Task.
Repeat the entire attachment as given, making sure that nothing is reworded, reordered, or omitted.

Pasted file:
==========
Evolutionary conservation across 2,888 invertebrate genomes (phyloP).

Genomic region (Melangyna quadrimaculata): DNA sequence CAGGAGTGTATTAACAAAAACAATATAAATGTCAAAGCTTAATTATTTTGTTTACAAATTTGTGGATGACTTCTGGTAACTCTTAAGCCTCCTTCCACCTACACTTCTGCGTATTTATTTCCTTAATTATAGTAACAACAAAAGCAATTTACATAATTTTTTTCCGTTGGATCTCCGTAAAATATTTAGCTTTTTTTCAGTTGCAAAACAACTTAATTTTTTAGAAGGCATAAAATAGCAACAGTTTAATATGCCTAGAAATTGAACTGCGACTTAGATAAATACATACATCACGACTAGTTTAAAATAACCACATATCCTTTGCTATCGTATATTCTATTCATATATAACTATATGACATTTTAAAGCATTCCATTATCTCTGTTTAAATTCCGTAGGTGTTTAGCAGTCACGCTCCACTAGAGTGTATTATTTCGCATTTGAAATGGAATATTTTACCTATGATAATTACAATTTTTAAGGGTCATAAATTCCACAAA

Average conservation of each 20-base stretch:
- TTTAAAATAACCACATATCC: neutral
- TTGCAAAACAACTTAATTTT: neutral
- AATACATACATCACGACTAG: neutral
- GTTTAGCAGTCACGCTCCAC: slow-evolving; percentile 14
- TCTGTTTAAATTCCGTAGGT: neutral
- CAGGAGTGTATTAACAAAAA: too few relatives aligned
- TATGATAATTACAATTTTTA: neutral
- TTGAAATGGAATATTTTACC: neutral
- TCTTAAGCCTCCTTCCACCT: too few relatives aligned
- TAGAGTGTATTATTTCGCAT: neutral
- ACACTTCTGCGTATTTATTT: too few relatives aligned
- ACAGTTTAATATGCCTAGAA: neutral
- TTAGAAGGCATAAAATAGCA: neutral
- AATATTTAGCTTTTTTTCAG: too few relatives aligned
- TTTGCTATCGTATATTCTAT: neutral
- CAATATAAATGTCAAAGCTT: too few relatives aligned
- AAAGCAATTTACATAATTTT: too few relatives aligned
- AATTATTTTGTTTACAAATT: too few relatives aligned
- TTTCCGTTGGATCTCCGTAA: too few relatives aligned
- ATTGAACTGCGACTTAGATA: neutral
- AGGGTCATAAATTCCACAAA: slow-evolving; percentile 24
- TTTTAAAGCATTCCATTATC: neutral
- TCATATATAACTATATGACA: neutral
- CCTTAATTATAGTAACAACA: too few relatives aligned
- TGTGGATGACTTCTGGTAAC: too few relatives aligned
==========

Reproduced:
Evolutionary conservation across 2,888 invertebrate genomes (phyloP).

Genomic region (Melangyna quadrimaculata): DNA sequence CAGGAGTGTATTAACAAAAACAATATAAATGTCAAAGCTTAATTATTTTGTTTACAAATTTGTGGATGACTTCTGGTAACTCTTAAGCCTCCTTCCACCTACACTTCTGCGTATTTATTTCCTTAATTATAGTAACAACAAAAGCAATTTACATAATTTTTTTCCGTTGGATCTCCGTAAAATATTTAGCTTTTTTTCAGTTGCAAAACAACTTAATTTTTTAGAAGGCATAAAATAGCAACAGTTTAATATGCCTAGAAATTGAACTGCGACTTAGATAAATACATACATCACGACTAGTTTAAAATAACCACATATCCTTTGCTATCGTATATTCTATTCATATATAACTATATGACATTTTAAAGCATTCCATTATCTCTGTTTAAATTCCGTAGGTGTTTAGCAGTCACGCTCCACTAGAGTGTATTATTTCGCATTTGAAATGGAATATTTTACCTATGATAATTACAATTTTTAAGGGTCATAAATTCCACAAA

Average conservation of each 20-base stretch:
- TTTAAAATAACCACATATCC: neutral
- TTGCAAAACAACTTAATTTT: neutral
- AATACATACATCACGACTAG: neutral
- GTTTAGCAGTCACGCTCCAC: slow-evolving; percentile 14
- TCTGTTTAAATTCCGTAGGT: neutral
- CAGGAGTGTATTAACAAAAA: too few relatives aligned
- TATGATAATTACAATTTTTA: neutral
- TTGAAATGGAATATTTTACC: neutral
- TCTTAAGCCTCCTTCCACCT: too few relatives aligned
- TAGAGTGTATTATTTCGCAT: neutral
- ACACTTCTGCGTATTTATTT: too few relatives aligned
- ACAGTTTAATATGCCTAGAA: neutral
- TTAGAAGGCATAAAATAGCA: neutral
- AATATTTAGCTTTTTTTCAG: too few relatives aligned
- TTTGCTATCGTATATTCTAT: neutral
- CAATATAAATGTCAAAGCTT: too few relatives aligned
- AAAGCAATTTACATAATTTT: too few relatives aligned
- AATTATTTTGTTTACAAATT: too few relatives aligned
- TTTCCGTTGGATCTCCGTAA: too few relatives aligned
- ATTGAACTGCGACTTAGATA: neutral
- AGGGTCATAAATTCCACAAA: slow-evolving; percentile 24
- TTTTAAAGCATTCCATTATC: neutral
- TCATATATAACTATATGACA: neutral
- CCTTAATTATAGTAACAACA: too few relatives aligned
- TGTGGATGACTTCTGGTAAC: too few relatives aligned